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- Published on Monday, 14 November 2011 06:35
- Category: Artist Profile
These past several weeks, “Aalu Anday,” a potato and egg curry known as the bane of Pakistani school lunches, has taken on a new meaning: Internet sensation.
The YouTube video, which shares the same name as the dreaded dish, is the first single to be released by Lahore-based rock group Beygairat (Honorless) Brigade, a political satire trio made up by economist Daniyal Malik on percussion, high school student Hamza Malik on guitar, and news director Ali Aftab Saeed on vocals. Calling themselves “honor-less,” they chose “Beygairat” to negate the “Ghairat Brigade” of nationalists, conservatives, and news outlets that use political analysis to dictate Pakistani society and behavior. To the band, life in Pakistan is potato and egg curry, the same hogwash day in and day out.
That hogwash is where the music video begins. The men enter a classroom looking like well-pressed schoolboys, ready to eat lunch. Their mothers cooked them potato and egg curry yet again, and the song starts with innocent schoolboy griping: “My mother has cooked potatoes and eggs. I don’t want to eat them, I find them bad. I will eat a piece of chicken but the price has risen, even if chicken becomes cheap without reason…”
While the direct reference in that first verse alludes to rising inflation costs, another commentary comes through as well: Pakistan is stuck in a bad rut, and the cost for change is too high.
In the second verse, the seemingly nonsensical Brigade schoolboys grow up, taking aim at political propaganda that dominates mainstream Pakistani life. They start by mocking Punjab’s rising religious radicals, particularly “the Mullah [who] escaped in a veil” from Islamabad’s Red Mosque in 2007, during a government siege. Poking fun at politicians is nothing unheard for schoolboys, but the Brigade takes it a step further by criticizing the sacredness of the Pakistani military and General Ashfaq Pavez Kayani, in particular, who extended his role of Army Chief for another three years, and, as the band puts it, “has gone into hibernation.”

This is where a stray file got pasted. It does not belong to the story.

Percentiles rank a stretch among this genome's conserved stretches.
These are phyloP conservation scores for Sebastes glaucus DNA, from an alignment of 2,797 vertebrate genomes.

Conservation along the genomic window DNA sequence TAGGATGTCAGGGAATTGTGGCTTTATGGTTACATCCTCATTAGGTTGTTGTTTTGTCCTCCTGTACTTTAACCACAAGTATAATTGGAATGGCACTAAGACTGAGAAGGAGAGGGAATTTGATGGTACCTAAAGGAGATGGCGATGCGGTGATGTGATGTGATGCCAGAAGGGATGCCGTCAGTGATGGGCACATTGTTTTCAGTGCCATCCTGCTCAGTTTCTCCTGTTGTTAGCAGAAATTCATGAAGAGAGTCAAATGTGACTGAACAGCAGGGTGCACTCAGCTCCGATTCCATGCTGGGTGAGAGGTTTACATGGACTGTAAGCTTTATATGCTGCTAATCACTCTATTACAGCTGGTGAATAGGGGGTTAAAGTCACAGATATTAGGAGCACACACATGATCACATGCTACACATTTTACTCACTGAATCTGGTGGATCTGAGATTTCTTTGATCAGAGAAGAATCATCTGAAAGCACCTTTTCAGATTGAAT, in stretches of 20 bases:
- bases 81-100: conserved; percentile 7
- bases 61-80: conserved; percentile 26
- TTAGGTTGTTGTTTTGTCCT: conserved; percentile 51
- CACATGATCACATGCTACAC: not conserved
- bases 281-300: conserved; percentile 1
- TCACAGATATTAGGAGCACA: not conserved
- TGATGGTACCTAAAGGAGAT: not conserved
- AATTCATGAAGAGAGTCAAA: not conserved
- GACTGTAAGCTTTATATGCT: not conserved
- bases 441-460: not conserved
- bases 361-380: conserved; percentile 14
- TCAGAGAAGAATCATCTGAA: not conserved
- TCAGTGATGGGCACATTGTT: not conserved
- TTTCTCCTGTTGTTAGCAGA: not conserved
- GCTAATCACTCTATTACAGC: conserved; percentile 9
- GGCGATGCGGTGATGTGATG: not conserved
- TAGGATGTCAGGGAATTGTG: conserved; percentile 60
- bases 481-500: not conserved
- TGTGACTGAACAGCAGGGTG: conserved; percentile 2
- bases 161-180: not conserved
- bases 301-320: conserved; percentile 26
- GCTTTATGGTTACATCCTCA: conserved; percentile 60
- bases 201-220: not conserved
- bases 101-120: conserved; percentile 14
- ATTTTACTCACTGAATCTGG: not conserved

The real boldness of “Aalu Anday” comes about halfway through the song, when the band compares Pakistan’s celebration of religious extremists to its disregard for the country’s only Nobel Prize-winning scientist. Mumtaz Qadri, who assassinated Punjab’s governor Salman Taseer for his opposition to Pakistan’s contentious blasphemy law, “is treated like a royal” and greeted with flowers and garlands. Aimal Kasab, the only gunman to survive the 2008 attacks on Mumbai is heralded nation-wide as “a hero most loyal.” Yet “Adbus Salam is a forgotten tale;” the country’s Nobel Laureate in Physics is hardly mentioned in Pakistani society because he belonged to the outlawed Ahmadi sect. Since the video’s release, Beyhairat Brigade has received more threats for bringing attention to Salam than it has for condemning anyone else mentioned in the song.
As if that verse weren’t brazen enough, the instrumental break features all three men holding up signs with hand-painted messages that read like tweets or Facebook statuses—
“Nawaz Shariff Bye Bye – Papa Kyani No Likey You!”
“Free Judiciary = PPP Hanged”
“Tehrik-e-Insaaf = Good-looking Jammat-e-Islami (Islamic fundamentalist)”
“Mullah + Military = Zia-ul Yuckee”
To the US: “Your Money + My Pocket = We’re Still Enemies haha…”
And to those conspiracy theorists who believe that anti-Pakistan propaganda is really the work of Israel, the Brigade has a message for you:
“This video is sponsored by Zionists.” Not really, but the point gets across.
Whimsical and entertaining, the video does feature an underlying darker side, especially at the very end, when Saeed holds up a sign that says, “If you want a bullet through my head, like this video.” The idea is not an outlandish one, and all three men are well aware that by becoming a global hit, they may have also put their lives at risk. “When we were working on the lyrics, we clearly had in our mind that this may happen,” Daniyal Malik told the BBC. “But we wanted to create a message against the anti-democratic forces and start a debate, which we have done.”
To bypass censorship, the Brigade uploaded “Aalu Anday” to YouTube in mid-October instead of handing it to the very television networks that their band lampoons. The video has since received more than 360,000 views. By no means do the Brigade members consider themselves revolutionaries. Yet the worldwide popularity of their blunt witticisms has tapped into the disappointments and frustrations within Pakistani society. Potatoes and eggs have gotten stale among the frustrated. “Aalu Anday” may not be chicken, but it has definitely added spice to the Pakistani music scene.
Watch the video hereBy Safa Samiezade-Yazd, Aslan Media Arts & Music Editor